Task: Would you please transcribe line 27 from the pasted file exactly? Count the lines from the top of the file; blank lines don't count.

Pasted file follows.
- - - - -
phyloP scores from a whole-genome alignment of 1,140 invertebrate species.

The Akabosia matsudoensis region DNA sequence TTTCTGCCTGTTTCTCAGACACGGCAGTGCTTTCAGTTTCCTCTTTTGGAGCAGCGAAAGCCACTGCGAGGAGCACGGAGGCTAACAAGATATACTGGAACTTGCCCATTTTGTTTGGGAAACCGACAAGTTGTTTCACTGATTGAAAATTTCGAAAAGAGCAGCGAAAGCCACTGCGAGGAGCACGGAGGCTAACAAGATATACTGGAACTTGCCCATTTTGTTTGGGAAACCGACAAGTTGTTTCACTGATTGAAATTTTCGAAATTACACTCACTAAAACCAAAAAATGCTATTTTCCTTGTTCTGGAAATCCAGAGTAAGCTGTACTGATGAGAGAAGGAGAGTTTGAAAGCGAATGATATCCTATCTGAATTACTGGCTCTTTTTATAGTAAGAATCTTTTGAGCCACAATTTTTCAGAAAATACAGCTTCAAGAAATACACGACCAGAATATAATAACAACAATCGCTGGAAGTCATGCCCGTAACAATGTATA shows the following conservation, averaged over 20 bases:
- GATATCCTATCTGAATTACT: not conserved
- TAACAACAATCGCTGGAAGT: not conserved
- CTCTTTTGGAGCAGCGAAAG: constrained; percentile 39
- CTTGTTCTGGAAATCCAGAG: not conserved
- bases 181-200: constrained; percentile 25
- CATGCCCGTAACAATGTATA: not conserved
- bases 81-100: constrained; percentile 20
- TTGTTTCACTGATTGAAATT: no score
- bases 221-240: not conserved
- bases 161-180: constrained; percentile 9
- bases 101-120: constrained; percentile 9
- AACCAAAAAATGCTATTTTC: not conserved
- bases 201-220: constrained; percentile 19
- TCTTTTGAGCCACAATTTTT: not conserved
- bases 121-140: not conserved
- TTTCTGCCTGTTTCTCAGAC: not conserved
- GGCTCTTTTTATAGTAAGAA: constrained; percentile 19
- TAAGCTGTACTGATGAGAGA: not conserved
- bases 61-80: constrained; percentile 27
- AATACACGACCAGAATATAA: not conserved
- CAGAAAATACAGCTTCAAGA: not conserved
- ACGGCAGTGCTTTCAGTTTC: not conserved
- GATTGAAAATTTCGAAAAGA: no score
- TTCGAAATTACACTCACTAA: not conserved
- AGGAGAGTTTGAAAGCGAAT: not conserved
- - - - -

- AGGAGAGTTTGAAAGCGAAT: not conserved